They are a helpful and natural decaying agent, which means that they help return dead plant material to the soil.

Their years of growth underground turn into a short life as an adult. They emerge in the warmer weather from May through July in order to mate. Generally, they die once they have mated.


Tree Stump Removal and Fallen Tree Removal

The stag beetle owes its declining numbers to lots of factors but none more so that the tidying up of woodlands.

Throughout the 20th century, many green spaces were given a good clear and tidy up. People really started taking care of the green spaces in the country and dedicated a lot of time to tree stump removal, fallen tree removal and tree maintenance.

During this time, many parks opted to remove fallen trees and chose to get rid of tree stumps with stump grinding. This meant that there were fewer places for the stag beetle to live.

Towards the latter stages of the 20th century (from the 1990s), lots of green spaces have been enhanced and so far, the stag beetle has been stable.


Managing Wimbledon Common for The Stag Beetle’s Conservation

As Wimbledon Common is home to stag beetles, the site managers must be very careful when organizing tree services.

They are cautious to retain as much deadwood as they can and are especially keen on retaining the larger logs and stumps. If these are not exposed to direct sunlight, they are even better for stag beetles.

Unless there is a tree safety issue, windblown trees are left in situ.

There also needs to be a ‘buffer zone’ of sorts around any dead wood. This is to avoid disturbing the area and means that there should be no pruning or cutting from the end of spring until the beginning of autumn.


Wimbledon and Putney Commons Conservators

The maintenance team for Wimbledon and Putney Commons work tirelessly to carry out essential tree maintenance whilst protecting the stag beetles’ habitats.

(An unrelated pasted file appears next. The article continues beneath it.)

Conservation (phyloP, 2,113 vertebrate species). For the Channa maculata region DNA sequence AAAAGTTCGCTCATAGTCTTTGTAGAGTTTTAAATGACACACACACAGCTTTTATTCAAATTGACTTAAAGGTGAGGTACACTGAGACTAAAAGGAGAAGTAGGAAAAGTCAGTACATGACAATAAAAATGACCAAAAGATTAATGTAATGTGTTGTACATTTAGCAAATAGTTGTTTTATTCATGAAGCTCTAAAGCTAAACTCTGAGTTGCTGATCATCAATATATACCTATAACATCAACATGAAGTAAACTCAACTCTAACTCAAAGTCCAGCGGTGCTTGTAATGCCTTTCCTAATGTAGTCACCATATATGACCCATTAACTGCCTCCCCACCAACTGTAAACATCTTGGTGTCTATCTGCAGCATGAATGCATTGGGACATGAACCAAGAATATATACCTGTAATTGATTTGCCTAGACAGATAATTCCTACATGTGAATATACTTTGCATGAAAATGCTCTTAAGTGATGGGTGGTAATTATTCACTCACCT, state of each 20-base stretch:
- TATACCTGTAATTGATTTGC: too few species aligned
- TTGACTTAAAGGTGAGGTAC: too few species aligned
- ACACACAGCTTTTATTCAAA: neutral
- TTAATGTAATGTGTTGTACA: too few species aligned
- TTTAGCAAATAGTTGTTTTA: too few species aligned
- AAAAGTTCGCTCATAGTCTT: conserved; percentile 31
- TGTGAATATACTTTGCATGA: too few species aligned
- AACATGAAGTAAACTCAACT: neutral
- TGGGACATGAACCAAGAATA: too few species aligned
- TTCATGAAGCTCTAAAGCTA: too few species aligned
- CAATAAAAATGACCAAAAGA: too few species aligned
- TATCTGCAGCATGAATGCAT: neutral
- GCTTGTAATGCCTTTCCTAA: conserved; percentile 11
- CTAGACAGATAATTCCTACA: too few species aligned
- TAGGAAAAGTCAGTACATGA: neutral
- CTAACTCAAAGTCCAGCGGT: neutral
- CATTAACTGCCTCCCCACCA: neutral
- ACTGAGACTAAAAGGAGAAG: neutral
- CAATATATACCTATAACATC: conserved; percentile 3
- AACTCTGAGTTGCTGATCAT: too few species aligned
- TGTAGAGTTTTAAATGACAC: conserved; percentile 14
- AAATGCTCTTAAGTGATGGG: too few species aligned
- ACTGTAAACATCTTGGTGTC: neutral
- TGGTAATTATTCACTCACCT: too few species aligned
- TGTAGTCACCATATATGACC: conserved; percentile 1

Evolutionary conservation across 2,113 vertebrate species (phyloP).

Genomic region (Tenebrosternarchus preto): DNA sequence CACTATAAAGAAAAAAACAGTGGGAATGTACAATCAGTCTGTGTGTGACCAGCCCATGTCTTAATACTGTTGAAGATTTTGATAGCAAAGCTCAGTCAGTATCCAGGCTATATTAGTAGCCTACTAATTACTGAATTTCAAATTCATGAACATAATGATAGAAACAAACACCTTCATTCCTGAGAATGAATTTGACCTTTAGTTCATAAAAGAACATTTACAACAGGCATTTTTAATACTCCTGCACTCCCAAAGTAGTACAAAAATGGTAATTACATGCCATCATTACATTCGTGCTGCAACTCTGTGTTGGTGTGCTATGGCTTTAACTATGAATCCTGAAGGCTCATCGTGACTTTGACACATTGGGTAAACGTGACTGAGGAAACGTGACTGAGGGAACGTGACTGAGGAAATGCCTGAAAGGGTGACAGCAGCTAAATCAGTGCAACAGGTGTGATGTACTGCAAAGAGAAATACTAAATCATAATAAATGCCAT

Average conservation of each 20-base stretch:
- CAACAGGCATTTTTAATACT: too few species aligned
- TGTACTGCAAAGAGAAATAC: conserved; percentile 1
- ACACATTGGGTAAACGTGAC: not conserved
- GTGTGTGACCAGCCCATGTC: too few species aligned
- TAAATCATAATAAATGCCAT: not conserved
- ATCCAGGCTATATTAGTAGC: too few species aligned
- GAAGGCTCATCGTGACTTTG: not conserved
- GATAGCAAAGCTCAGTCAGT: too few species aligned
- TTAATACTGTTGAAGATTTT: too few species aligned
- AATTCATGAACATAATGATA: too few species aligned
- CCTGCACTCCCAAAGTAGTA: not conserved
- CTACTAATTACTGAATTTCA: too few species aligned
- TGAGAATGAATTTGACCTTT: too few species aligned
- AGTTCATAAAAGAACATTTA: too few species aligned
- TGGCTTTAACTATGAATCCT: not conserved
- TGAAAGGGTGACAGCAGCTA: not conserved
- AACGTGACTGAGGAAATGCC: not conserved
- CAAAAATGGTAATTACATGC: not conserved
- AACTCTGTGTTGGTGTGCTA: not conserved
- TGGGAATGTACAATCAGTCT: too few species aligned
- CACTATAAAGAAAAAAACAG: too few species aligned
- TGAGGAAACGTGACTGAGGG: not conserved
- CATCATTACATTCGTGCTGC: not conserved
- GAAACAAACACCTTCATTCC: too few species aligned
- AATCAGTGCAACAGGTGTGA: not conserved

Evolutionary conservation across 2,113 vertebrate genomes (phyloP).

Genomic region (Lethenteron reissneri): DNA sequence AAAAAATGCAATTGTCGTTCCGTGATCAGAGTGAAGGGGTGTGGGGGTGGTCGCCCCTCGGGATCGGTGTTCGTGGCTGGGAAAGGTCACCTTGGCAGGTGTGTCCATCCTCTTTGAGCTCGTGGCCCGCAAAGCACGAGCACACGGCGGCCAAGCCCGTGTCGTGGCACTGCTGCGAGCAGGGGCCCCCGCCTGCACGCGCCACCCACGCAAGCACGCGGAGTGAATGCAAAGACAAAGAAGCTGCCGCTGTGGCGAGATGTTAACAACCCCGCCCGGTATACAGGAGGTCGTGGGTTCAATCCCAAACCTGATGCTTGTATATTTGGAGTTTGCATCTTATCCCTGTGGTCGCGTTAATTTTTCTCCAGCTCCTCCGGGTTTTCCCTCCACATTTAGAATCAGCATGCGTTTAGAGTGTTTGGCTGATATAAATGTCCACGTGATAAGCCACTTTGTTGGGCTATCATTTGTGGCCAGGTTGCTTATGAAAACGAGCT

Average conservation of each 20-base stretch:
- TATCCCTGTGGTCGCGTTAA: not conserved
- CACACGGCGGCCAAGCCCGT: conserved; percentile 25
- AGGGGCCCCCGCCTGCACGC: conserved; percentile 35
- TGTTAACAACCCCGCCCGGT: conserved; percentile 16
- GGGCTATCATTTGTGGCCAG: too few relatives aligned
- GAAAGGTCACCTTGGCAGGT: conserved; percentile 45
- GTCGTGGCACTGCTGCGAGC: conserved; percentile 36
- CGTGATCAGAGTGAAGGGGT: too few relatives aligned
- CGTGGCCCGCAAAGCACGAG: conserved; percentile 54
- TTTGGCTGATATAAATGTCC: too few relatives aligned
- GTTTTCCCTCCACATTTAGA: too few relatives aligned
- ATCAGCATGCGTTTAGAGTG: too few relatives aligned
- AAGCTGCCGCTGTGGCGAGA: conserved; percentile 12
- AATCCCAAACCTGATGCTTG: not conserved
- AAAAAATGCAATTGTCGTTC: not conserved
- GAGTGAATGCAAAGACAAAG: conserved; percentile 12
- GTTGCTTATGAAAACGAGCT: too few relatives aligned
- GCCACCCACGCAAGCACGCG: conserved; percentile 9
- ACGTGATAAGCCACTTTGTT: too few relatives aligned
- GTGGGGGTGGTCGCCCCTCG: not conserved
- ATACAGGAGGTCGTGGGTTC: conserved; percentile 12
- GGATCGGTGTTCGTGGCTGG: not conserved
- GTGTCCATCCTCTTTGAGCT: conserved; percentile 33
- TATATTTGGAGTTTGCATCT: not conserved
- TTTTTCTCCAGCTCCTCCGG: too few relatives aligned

They have created many buried dead wood habitats, mainly around the location of the nature trail, so that stag beetle larvae can thrive.

The team also request you to inform them if you happen to come across a stag beetle while enjoying Wimbledon Common.


Recent Maintenance Work in Wimbledon Common

The WPCC team have carried out tree safety work along the roadsides and have also reinstated and repaired swan nest platforms.

There has been a lot of tree planting and hedge planting too. The maintenance team don’t just deal with the arboricultural stuff, they are also there to maintain all aspects of the park including emptying the bins and clearing up litter.


Wimbledon Common in Popular Culture

We’ve already mentioned The Wombles – these characters were originally created by Elizabeth Beresford in a series of novels before becoming a popular TV show and music group.

Wimbledon Common has also been included as a setting in TV shows Doctor Who and Bottom.  In books, it features in The Wimbledon Poisoner (Nigel Williams), The War of the Worlds (H.G. Wells), The Desolate Tree (Raphael Sangorski), My Dog Tulip (J.R. Ackerley).


Article was written by Louise W.